Trump Stuns the Grieving Parents of Harry Dunn: Meet the Suspect in Your Son’s Death. At the White House, the parents of Harry Dunn were told that the woman they want to hold accountable for his death in a car crash was in an adjoining room. The New York Times, Katie Rogers and Iliana Magra, Wednesday, 16 October 2019: “President Trump said on Wednesday that he had tried unsuccessfully to arrange a White House meeting between the parents of a teenager killed in an August crash in Britain and the American driver involved in the crash. The parents, Charlotte Charles and Tim Dunn, met with Mr. Trump in the Oval Office Tuesday evening but balked when he said that Anne Sacoolas, the wife of an American diplomat whom British police are seeking for her involvement in the crash, was in a nearby room and wanted to meet with them. ‘I offered to bring the person in question in,’ the president told reporters at the White House on Wednesday. ‘They weren’t ready for it. But I did offer.'” See also, Grieving Parents of British Teen Harry Dunn Were ‘Ambushed’ by Trump, Who Had Teen’s Killer Waiting at White House, The Daily Beast, Barbie Latza Nadeau, Wednesday, 16 October 2019: “You can almost imagine the reality-show excitement that surely went into the ill-considered plan to introduce Anne Sacoolas, the American diplomatic wife who killed 19-year-old motorcyclist Harry Dunn when she drove down the wrong side of an English lane in August, to Dunn’s grieving parents. Sacoolas left the U.K. in early September under diplomatic-immunity protections and has not been seen in public since. The Dunn family, now in the United States to drum up support to send Sacoolas back to the U.K. to face justice, had accepted an ‘urgent’ invitation by the White House from National Security Adviser Robert O’Brien, to visit Donald Trump in Washington, D.C., on Tuesday night. President Trump said Wednesday that he had arranged the meeting at the request of British Prime Minister Boris Johnson. Speaking at a joint press conference with Italian President Sergio Mattarella, he described the encounter as ‘beautiful in a certain way,’ adding that he expressed condolences ‘on behalf of our country.’ He then admitted that he tried to get the family to meet Sacoolas, who was waiting in an adjacent room. ‘I offered to bring the person in question in,’ he said. ‘And they weren’t ready for it.’ Trump, it seems, thought he could convince the Dunns to meet the woman who killed their son, and would do so by opening a side door through which she would walk. The whole scene would be captured by a pool of photographers who had been summoned for the meeting. But the Dunns would have none of it and refused to meet her. Dunn family spokesman Radd Seiger said that the family felt ‘ambushed’ when the ‘bombshell’ was dropped that Sacoolas was next door.”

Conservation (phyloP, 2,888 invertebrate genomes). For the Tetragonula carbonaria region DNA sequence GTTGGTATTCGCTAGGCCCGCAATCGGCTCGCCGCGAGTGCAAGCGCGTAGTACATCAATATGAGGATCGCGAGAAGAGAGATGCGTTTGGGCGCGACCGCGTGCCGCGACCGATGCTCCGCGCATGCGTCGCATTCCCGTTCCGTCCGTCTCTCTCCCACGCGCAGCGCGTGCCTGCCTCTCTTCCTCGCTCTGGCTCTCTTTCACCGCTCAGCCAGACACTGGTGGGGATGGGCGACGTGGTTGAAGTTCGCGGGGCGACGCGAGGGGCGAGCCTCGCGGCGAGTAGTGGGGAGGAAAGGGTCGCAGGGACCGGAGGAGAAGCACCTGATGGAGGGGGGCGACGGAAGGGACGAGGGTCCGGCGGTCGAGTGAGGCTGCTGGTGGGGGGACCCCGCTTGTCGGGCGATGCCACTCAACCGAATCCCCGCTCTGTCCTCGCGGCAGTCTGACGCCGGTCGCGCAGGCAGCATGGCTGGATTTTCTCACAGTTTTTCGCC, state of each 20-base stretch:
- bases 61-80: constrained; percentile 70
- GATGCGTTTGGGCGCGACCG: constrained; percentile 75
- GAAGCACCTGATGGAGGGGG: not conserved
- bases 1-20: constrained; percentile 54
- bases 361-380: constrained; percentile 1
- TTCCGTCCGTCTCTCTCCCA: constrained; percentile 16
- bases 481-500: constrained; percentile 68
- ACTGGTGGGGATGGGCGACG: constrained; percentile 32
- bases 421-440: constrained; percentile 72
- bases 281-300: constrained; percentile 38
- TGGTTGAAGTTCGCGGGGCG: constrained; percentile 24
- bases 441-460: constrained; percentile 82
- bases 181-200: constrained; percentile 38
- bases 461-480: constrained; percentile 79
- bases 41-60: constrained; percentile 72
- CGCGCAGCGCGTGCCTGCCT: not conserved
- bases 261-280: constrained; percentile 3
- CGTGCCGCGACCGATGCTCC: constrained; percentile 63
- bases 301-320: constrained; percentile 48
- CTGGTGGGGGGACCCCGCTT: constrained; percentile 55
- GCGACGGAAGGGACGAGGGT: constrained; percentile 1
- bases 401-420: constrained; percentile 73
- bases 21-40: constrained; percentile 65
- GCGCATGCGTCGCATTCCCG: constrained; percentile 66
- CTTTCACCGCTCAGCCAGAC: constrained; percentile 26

New York Governor Andrew Cuomo signs law aimed at weakening Trump’s pardon power, closing ‘double jeopardy’ loophole, NBC News, Allan Smith and Dareh Gregorian, Wednesday, 16 October 2019: “New York Gov. Andrew Cuomo signed a measure Wednesday that would allow the state to pursue charges against people who have received a presidential pardon — a law seen as a direct shot at President Donald Trump. Multiple ex-Trump aides or associates are imprisoned or facing legal scrutiny in New York. The president, whose business and campaign are both headquartered in New York, also is facing numerous federal, state and congressional investigations related to his administration, campaign and business dealings. The newly signed law creates a narrow exception in the state’s double jeopardy law, which prohibits the prosecution of a person who’s been tried for the same crime by the federal government. The change takes effect immediately. ‘No one is above the law and New York will not turn a blind eye to criminality, no matter who seeks to protect them,’ Cuomo said in a statement. ‘The closure of this egregious loophole gives prosecutors the ability to stand up against any abuse of power, and helps ensure that no politically motivated, self-serving action is sanctioned under law.'” See also, New York Governor Andrew Cuomo Signs Law Aimed at Foiling Trump Pardons, The New York Times, The Associated Press, Wednesday, 16 October 2019: “New York Gov. Andrew Cuomo signed a law Wednesday clearing away legal hurdles that could have prevented state prosecutions of people pardoned by President Donald Trump for federal crimes. Supporters of the new law, including newly empowered Democrats elected last year, said New York’s broad double jeopardy law didn’t explicitly give state prosecutors a green light to bring charges when a defendant has received a federal pardon. The law says a presidential pardon wouldn’t be sufficient for a member of a president’s family or close associate.”